Coma patients in ICU, e.g. after cardiac arrest, have been targeted in research projects for many years. One of the key questions is how to predict the outcome after coma. Current approaches are often based on qualitative assessment of electroencephalogram (EEG) patterns. They are relatively slow, time consuming and depend on advanced clinical expertise. Furthermore, they are subject to individual variability among the experts involved. Given the importance and frequency of the problem, new approaches involving computer science and AI are being investigated worldwide.In this study, the research team focused on how sound was processed in the brain on the first day after coma onset. They examined measures of neural synchrony and neural complexity with quantitative methods using computational tools.
Neural synchrony in sound processing is key
The study included two groups: 67 patients in coma after cardiac arrest and 13 healthy controls. A series of pure sounds was played and brain responses were recorded in EEG signals. The study found neural synchrony to be predictive for favorable outcome after coma. Sigurd Lerkerød Alnes, first author explains that they “found in two different patient cohorts that patients who later survive the coma had higher neural synchrony in response to sounds during the first day than those who did not. In fact, the neural synchrony of survivors is at indistinguishable levels from that of healthy and conscious controls.”
A new approach
In case the initial findings presented in this publication are confirmed in future larger studies, the new approach will provide a series of advantages in clinical implementation: (a) it relies on a 20-minute EEG recording, performed at the bedside in the ICU; (b) it works with very early data (first day) of coma and provides prognosis for outcome at three months; (c) it relies on computational tools that quantify the neural synchrony of EEG responses to these sounds and provides rapid and unbiased prognostic information.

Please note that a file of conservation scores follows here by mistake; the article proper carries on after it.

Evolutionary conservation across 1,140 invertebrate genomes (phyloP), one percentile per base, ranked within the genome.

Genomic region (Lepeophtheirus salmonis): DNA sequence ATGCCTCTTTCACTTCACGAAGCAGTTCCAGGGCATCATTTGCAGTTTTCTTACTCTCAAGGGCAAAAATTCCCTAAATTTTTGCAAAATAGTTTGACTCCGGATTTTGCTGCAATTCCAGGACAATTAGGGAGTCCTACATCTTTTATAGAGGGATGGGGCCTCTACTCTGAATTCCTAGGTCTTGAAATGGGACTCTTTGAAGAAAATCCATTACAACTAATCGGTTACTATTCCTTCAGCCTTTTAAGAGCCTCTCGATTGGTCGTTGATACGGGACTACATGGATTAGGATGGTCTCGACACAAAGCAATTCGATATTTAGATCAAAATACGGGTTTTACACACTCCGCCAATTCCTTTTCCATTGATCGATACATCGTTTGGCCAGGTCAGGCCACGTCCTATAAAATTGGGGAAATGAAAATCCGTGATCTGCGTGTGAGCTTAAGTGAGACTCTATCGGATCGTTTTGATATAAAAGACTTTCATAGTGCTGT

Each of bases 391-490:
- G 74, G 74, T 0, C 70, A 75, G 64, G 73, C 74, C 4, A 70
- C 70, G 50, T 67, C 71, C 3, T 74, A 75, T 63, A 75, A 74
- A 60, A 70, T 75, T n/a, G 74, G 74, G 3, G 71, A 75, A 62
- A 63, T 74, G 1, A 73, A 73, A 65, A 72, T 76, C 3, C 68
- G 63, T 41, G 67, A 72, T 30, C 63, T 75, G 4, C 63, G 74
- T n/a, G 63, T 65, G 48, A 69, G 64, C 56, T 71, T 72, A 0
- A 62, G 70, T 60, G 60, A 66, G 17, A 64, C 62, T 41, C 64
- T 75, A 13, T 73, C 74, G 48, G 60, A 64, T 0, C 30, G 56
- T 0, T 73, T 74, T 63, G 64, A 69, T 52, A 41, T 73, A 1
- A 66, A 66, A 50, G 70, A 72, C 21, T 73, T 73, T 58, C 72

Surprising neural complexity
According to literature, the complexity of neural activity is expected to be reduced in the absence of consciousness. With the loss of consciousness, the brain’s neural processing loses information content, thus decreasing the complexity of its activity. This effect was found in the study only for the survivor group. In the group of non-survivors, complexity was at a vast range, partly below and partly above the complexity values of healthy and conscious controls. Prof. Dr. Athina Tzovara explains that they “focused on a specific case of loss of consciousness—the first day after the onset of coma. This is just a few hours after patients have suffered a global ischemia, and while their electrophysiology and metabolism are undergoing drastic changes. Their brain responses lack structure, resulting in more spontaneous, or ‘noisy’ neuronal firing, which can lead to greater complexity, or neural noise in their EEG signals.”
Next steps and future clinical implementation
The results of this study are encouraging and call for further investigations in larger groups involving additional medical centers. To move forward, the research team wishes to work with larger patient groups. Prof. Dr. Athina Tzovara outlines the next steps: “Our group is situated between NeuroTec, the interdisciplinary platform of the Department of Neurology that focuses on translational research, and the Institute of Computer Science at the University of Bern. Our work strengthens the view that computational methods can be introduced in the clinical routine to assist clinical decision making. We need to validate these findings in larger patient cohorts and multiple hospitals before envisioning their use in the ICU. “